On the Democratic side, Hilburn writes that activist Gary Chambers, who is waging a long-shot bid to unseat Republican Sen. John Kennedy this fall, “is expected to run for governor if he can’t upset Kennedy.” He also name-drops state Rep. Robby Carter, who both preceded and succeeded Edwards as the representative for the governor’s hometown of Amite, as a possibility.

NV-Gov: Democratic Gov. Steve Sisolak is up with a commercial responding to ads from Republican Joe Lombardo and the RGA attacking him over Northshore Labs, a company that received a state contract to supply COVID tests that turned out to have an extremely high false negative rate. “Northshore was a federally licensed lab,” says the narrator, “and when bad testing was discovered, Sisolak’s administration launched an investigation and moved to shut them down.” The spot then goes on to argue Lombardo is the one who gave out “contracts to his donors.”

In May, a ProPublica story detailed how the Chicago-based Northshore contracted with the sons of Peter Palivos, a close Sisolak friend and donor who’s been at the center of Republican attack ads, to “build clientele and manage operations.” As a timeline created by the Nevada Independent explains, the Palivoses tasked Mike Willden, a former state health department head now working as a lobbyist, with expediting approval for Northshore’s testing centers. Willdent reached out to the governor’s chief of staff regarding the approval process (though he did not mention Northshore) and was connected with other state health officials.

Northshore wound up getting its fast-tracked approval after one inspector, in the words of the NV Indy, “begrudgingly let Northshore skip the waiting line,” and one of the entities it soon reached a testing agreement with was the University of Nevada Reno. However, school officials this winter determined that Northshore’s PCR results failed to accurately diagnose 96% of positive cases.

Sisolak’s office said it took action to suspend the company’s license the day it learned of the problems, saying of Northshore, “They took advantage of states and local municipalities at a time when millions of Americans were relying on their services.” The governors’ aides also noted that Willden was a “former DHHS director with a long standing reputation in state government” and said he had “vouched for the company.” Sisolak’s team also denied that the governor had discussed Northshore with any members of the Palivos family and said it was cooperating with a federal investigation into the company.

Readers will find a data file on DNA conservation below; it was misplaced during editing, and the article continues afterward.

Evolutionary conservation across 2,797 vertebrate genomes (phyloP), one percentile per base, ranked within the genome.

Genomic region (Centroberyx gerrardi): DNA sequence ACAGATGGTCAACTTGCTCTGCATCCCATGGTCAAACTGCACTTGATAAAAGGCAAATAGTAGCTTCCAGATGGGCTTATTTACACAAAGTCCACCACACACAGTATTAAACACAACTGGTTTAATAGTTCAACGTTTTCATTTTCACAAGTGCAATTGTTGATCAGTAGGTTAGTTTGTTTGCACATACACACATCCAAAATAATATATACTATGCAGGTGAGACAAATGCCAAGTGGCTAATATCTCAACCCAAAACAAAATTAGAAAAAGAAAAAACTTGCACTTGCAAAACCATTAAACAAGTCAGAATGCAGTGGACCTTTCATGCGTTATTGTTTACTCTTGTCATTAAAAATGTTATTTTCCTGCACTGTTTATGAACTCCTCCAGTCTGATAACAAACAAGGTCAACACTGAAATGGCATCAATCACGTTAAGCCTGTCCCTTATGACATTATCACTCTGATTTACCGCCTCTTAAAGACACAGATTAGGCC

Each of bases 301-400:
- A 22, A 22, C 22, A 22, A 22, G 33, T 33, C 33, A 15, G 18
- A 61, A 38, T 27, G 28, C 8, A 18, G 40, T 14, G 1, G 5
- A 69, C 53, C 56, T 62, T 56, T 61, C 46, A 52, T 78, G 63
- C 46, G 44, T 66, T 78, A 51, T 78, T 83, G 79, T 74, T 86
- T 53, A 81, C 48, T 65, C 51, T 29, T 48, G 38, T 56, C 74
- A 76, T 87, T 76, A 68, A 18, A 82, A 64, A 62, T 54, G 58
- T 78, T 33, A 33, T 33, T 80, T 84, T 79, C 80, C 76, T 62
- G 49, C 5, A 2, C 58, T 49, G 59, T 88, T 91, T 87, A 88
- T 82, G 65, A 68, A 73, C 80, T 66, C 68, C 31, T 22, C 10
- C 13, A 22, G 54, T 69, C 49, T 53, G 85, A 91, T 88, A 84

Republicans, though, believe that this story can damage Sisolak. Just before Labor Day, the RGA ran a commercial as part of a $2.5 million ad campaign charging that the incumbent “fast-tracked a government contract for a shady company tied to a campaign donor.” The narrator continued, “Now there’s an investigation and Steve Sisolak is caught in the middle,” language that makes it sound like the governor is the one being probed by federal authorities instead of Northshore.

RI-Gov: Republican Ashley Kalus is airing a new ad attacking Democratic Gov. Dan McKee over the ongoing FBI investigation into his administration over a now-canceled education consulting contract, a story that also caused him trouble in the primary.

Last year, McKee’s administration awarded a one-year $5.2 million contract to ILO Group, a consulting firm that formed just two days after he ascended to the governorship. The legislature, which is dominated by fellow Democrats, went on to look into whether ILO, which beat out a far lower bid from another firm, had an unfair advantage because of its connections to one of the governor’s allies.

The state went on to cancel the contract and pay $1.8 million for six months. McKee maintained that there was nothing strange about how the contract was procured, though he later signed legislation passed in response to the ILO story.

Both state and federal authorities are currently investigating the matter, something McKee’s opponents brought up ahead of this week’s primary. The governor declared at a debate last month that he had not been subpoenaed by the FBI, though he didn’t say if anyone from his administration had been. “My administration is dealing with it internally,” he said, to which the moderator responded, “Is that a yes?” McKee answered, “I am not making a comment on that.”